Installation view, Harold Ancart: Freeze, David Zwirner, London, 2018
Harold Ancart, 2019. Photo by Michelle Young
Frederic Edwin Church, The Iceberg, 1891. Carnegie Museum of Art, Pittsburgh
The first icebergs Ancart painted conformed, compositionally and chromatically, to the subject, but as he worked through the series the paintings became increasingly rich in texture and palette—the subject almost melting from a single block of white into an array of color. “The more the subject of the painting distills itself into shapes and color,” Ancart says, “the more powerful the poetic impact of the painting will be on the viewer.”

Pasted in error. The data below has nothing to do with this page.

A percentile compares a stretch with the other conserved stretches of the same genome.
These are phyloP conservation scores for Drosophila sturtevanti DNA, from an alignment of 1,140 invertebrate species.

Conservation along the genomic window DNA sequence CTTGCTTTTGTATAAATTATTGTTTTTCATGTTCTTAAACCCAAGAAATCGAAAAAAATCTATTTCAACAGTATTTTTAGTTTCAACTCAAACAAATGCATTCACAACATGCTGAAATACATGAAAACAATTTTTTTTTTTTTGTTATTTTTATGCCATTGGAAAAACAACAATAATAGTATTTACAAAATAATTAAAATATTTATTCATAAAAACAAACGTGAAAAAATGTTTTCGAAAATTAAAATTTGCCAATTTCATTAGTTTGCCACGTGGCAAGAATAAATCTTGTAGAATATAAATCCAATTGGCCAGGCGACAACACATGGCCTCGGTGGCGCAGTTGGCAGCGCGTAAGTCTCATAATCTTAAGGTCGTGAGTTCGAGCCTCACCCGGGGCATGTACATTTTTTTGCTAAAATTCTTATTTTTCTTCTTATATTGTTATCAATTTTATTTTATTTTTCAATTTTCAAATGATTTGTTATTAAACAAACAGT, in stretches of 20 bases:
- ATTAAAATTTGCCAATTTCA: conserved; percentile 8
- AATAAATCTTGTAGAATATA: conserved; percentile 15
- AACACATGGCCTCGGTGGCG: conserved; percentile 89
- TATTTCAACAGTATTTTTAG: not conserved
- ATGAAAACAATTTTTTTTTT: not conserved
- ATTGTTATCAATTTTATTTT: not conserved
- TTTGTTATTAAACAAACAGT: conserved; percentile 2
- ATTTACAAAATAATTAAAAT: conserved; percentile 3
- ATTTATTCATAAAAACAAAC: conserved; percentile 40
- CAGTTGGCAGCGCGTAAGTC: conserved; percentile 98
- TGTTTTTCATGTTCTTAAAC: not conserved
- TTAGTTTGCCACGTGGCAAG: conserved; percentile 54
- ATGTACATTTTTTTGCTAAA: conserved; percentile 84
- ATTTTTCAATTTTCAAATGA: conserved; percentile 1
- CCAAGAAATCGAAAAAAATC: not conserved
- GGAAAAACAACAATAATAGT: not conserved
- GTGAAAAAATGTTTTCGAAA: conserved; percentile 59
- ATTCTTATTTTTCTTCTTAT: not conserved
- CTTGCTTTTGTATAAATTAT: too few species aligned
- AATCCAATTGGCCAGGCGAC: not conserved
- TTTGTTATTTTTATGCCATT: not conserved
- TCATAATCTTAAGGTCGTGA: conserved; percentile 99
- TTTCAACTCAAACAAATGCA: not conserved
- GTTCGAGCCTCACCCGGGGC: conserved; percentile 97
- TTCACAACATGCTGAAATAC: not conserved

These works conjure associations with nineteenth-century Romantic landscapes by Frederic Edwin Church; the ambiguity between abstraction and figuration in the work of Philip Guston; and Josef Albers’s play on possibility and color combinations within a restricted format.
Josef Albers, Homage to the Square, 1971. Private collection